M1, aka NGC 1952, aka
the Crab Nebula, is the
most famous known
supernova remnant.
According to historical
records, the Chinese
recorded the appearance
of a "guest star" in 1054
AD, probably when the
supernova was first seen
from the earth. The
resulting Crab Nebula
continues to expand at the
amazing rate of almost 50
million miles per day. At
the center of the nebula is
a spinning neutron star
known as a "pulsar."

In 1758 Charles Messier,
a comet hunter, noted the
nebula, prompting him to
compile his now famous
list of deep sky objects in
order that other comet
hunters would not mistake
them for comets -- hence,
the designation M1.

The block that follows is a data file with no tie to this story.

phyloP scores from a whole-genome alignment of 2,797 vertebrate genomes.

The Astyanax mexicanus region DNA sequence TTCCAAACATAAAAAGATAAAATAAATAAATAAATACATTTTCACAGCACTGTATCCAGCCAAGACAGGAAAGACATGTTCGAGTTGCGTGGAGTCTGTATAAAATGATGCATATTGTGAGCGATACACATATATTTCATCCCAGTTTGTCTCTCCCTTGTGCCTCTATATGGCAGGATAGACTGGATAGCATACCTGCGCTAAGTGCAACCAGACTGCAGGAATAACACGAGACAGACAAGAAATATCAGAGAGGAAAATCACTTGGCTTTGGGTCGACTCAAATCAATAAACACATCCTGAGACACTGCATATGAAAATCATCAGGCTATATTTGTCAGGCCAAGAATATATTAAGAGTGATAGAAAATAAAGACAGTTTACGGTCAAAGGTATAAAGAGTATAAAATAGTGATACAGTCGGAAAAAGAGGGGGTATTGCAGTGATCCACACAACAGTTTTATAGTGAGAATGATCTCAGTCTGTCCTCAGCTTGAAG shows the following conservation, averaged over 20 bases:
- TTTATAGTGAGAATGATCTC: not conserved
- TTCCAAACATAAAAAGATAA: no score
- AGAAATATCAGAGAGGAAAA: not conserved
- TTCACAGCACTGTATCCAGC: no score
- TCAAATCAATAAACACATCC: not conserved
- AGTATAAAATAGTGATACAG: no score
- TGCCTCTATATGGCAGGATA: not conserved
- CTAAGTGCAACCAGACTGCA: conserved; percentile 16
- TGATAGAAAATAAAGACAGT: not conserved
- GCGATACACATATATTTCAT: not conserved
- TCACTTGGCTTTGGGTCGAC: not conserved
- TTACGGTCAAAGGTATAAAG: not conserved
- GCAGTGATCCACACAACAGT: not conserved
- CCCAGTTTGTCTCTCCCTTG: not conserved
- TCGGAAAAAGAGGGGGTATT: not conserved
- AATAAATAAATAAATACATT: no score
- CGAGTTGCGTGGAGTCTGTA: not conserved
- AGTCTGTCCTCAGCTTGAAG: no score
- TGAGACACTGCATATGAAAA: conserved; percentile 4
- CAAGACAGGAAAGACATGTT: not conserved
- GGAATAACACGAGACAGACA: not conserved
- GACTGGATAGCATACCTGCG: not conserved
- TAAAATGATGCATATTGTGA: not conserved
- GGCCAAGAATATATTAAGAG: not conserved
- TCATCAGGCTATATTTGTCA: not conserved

RCOS 16"  @ f/8.4
SBIG STL 11K

This is the first image
I completed after
joining the
SSRO
team at
New Mexico
Skies. I gathered 4
hours of Ha data for
M1 under excellent
seeing, 1.5-1.8", and
then reprocessed the
older SSRO LRGB
image of M1 t
o
include
the Ha
component. Use the
mouseover to
compare this image
to my original M1
LRGB from 2003.
         M1 -- the Crab Nebula
    Click on image to enlarge
Mouseover to see LRGB from 2003